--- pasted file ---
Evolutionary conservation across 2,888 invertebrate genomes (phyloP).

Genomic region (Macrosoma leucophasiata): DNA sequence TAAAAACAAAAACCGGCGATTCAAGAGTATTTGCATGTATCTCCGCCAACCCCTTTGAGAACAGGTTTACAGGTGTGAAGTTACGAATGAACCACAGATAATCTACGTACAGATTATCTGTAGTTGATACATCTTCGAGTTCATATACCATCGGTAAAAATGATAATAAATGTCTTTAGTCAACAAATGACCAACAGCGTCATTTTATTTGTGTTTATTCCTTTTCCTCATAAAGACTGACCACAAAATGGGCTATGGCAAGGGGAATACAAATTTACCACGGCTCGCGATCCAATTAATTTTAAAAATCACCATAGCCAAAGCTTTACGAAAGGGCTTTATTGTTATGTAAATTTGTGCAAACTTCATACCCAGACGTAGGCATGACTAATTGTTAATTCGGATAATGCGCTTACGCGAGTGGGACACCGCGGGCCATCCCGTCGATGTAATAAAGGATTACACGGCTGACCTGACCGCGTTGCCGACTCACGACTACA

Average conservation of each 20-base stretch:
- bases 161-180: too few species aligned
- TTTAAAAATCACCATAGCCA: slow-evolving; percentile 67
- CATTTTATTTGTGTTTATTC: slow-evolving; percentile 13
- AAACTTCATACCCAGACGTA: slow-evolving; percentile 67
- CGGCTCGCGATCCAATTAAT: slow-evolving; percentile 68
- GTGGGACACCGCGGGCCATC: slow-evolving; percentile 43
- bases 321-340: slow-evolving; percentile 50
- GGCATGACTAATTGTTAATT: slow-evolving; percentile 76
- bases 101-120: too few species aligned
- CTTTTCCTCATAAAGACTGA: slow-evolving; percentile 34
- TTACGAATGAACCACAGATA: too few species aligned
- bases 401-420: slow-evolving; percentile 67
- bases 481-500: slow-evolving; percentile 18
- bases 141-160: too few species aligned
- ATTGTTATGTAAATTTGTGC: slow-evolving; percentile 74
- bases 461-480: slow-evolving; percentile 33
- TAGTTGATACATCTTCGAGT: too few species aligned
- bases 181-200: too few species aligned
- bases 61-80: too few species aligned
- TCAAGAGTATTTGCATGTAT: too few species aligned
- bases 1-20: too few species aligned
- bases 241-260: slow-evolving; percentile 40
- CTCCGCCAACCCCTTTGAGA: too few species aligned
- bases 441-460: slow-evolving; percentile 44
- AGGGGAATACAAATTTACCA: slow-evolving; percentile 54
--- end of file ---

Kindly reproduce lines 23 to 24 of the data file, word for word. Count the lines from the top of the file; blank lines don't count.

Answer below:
- TCAAGAGTATTTGCATGTAT: too few species aligned
- bases 1-20: too few species aligned